(Monday, 26th Jan, 2015)
800+ nursing posts cut this year
[Posted: Mon 09/12/2013 by Deborah Condon www.irishhealth.com]
Over 800 nursing and midwifery posts have been cut from frontline health services in the first 10 months of 2013, figures have shown.
According to the Irish Nurses and Midwives Organisation (INMO), figures released by the HSE show that 804 frontline posts were cut between January and October of this year.
This brings the total number of nursing/midwifery posts dropped since 2009 to more than 5,100, or 13% of the total nursing/midwifery workforce.
The INMO said that these posts have been cut with ‘ruthless efficiency' and this contrasts with ‘the lethargic approach taken to ending top-up allowances paid to senior managers in the same period'.
The union is calling on the Government to halt these cuts and ‘begin the process of restoring staffing levels to ensure they are adequate to meet patient needs'.
"These figures are truly shocking and demonstrate, once again, that both Government and health service management have failed completely to protect frontline services through the maintenance of frontline posts.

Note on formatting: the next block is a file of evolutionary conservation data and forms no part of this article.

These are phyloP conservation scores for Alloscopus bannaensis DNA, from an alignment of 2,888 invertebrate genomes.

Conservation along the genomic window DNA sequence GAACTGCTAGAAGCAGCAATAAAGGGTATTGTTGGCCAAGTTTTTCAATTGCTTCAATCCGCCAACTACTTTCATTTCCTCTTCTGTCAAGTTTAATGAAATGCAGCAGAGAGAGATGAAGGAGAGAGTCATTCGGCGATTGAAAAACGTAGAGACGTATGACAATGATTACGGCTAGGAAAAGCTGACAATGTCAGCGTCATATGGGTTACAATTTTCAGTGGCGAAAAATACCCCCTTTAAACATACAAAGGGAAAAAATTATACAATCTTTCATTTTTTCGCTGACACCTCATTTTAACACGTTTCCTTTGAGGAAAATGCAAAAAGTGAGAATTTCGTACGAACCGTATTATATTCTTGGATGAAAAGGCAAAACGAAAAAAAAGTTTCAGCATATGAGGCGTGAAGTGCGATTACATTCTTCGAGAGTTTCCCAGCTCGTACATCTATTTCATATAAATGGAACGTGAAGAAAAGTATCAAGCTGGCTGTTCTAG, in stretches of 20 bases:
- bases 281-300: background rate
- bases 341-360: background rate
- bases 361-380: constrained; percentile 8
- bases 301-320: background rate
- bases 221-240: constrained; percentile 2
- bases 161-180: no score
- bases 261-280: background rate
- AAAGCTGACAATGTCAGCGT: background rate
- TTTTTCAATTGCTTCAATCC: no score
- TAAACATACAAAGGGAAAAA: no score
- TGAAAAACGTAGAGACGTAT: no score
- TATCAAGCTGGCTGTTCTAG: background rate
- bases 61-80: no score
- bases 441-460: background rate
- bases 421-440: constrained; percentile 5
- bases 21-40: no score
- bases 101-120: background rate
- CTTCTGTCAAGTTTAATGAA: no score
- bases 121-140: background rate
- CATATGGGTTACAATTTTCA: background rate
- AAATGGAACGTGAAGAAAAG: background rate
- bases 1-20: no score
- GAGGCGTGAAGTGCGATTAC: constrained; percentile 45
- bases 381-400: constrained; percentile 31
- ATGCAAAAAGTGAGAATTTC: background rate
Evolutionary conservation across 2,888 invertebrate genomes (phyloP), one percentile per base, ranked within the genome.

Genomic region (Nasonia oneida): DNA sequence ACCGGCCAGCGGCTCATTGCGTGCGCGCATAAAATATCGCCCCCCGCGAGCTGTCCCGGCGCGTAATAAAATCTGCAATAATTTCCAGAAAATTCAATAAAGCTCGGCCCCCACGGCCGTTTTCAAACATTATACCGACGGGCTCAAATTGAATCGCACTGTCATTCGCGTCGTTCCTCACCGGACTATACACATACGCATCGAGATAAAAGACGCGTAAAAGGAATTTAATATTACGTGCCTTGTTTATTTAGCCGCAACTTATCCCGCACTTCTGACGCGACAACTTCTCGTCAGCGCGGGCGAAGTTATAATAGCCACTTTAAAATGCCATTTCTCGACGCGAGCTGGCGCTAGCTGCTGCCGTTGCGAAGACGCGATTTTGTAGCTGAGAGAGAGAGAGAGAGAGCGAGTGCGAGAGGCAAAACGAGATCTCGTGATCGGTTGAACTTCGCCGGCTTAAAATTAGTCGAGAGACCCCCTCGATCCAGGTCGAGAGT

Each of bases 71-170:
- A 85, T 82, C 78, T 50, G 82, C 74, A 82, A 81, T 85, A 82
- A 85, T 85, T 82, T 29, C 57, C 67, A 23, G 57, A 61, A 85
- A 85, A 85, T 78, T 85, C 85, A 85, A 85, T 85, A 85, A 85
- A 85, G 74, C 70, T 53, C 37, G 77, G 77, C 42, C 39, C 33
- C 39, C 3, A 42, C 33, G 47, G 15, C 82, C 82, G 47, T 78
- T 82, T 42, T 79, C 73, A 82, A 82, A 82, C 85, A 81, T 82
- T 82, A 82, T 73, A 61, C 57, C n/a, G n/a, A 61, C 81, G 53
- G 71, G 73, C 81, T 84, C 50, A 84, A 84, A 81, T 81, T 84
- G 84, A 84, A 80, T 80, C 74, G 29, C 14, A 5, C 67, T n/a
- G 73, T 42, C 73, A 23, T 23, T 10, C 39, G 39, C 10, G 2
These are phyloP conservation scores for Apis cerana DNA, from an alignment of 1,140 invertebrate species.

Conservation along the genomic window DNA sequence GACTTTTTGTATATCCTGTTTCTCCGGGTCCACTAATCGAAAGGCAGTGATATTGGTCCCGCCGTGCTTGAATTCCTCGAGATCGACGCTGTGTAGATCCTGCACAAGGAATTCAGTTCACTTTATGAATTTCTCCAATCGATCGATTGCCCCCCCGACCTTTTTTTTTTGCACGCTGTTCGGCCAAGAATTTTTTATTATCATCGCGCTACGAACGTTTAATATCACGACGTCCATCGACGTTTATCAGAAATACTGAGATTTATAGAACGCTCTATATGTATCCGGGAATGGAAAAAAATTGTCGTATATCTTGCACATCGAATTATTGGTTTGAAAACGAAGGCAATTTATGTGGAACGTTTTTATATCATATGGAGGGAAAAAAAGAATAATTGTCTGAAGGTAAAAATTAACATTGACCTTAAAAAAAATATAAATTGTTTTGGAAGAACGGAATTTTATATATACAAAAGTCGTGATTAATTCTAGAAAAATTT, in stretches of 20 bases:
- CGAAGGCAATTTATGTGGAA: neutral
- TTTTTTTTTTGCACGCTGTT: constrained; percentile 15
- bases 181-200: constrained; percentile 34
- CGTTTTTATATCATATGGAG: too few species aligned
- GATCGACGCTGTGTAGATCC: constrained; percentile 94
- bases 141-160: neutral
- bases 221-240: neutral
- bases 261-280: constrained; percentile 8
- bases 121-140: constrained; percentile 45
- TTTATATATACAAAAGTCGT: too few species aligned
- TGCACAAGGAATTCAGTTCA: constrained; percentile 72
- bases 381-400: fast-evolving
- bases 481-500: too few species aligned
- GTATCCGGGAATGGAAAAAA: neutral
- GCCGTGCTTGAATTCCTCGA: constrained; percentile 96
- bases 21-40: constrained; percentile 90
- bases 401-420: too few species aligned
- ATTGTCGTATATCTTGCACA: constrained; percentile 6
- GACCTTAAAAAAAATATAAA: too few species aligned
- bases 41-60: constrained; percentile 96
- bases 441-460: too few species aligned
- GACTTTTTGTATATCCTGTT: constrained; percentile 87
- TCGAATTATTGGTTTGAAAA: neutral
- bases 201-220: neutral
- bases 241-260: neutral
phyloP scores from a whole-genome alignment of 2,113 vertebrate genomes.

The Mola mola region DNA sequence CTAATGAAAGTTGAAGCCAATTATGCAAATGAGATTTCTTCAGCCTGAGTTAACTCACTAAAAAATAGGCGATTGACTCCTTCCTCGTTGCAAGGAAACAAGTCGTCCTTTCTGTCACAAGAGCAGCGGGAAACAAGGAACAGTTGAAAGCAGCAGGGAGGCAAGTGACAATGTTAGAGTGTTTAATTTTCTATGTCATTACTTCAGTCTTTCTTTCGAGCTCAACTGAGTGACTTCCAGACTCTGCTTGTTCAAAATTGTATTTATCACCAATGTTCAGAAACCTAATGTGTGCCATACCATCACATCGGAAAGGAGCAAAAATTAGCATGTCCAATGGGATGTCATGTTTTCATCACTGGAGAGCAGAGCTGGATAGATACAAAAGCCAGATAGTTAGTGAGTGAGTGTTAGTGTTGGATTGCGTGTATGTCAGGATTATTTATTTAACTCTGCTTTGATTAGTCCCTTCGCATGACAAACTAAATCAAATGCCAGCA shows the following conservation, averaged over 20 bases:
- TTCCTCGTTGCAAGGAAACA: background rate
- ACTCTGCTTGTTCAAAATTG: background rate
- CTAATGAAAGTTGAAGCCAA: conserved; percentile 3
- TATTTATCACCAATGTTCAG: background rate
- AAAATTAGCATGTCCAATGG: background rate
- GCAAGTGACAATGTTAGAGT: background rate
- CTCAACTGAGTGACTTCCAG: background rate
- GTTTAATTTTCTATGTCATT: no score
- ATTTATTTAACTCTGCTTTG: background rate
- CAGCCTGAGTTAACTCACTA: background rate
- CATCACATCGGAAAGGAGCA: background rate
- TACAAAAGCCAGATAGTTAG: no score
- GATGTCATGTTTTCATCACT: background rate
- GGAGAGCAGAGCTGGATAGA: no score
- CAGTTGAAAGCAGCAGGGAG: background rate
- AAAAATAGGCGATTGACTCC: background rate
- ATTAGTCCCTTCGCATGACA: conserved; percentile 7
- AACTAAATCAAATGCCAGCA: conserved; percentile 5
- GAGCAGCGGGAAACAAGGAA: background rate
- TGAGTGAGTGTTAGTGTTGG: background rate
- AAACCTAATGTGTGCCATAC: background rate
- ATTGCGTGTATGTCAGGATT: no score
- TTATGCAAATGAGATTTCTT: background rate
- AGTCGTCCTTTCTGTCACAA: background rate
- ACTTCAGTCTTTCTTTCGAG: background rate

"The repeated statements that frontline services would be protected are also exposed as empty promises with even a cursory examination of these latest official employment figures," commented INMO general secretary, Liam Doran.
He described the loss of these posts as ‘an appalling indictment of Government policy, which is simply driven by economics and austerity budgets'.
"This flawed, insensitive approach pays no attention whatsoever to the quality and safety of care available to the sick and vulnerable in our society," Mr Doran insisted.
He described this approach to the health service is ‘damaging, corrosive and indefensible'.
"It cannot be continued by this or any other government. What is needed now is an immediate commitment to replace these lost nursing/midwifery and other frontline posts, in the face of damning evidence of the harm done to patients by poor staffing levels," Mr Doran added.
Are you a Health Professional? Log on to IrishHealthPro for more...
|To join the discussion, register by clicking here|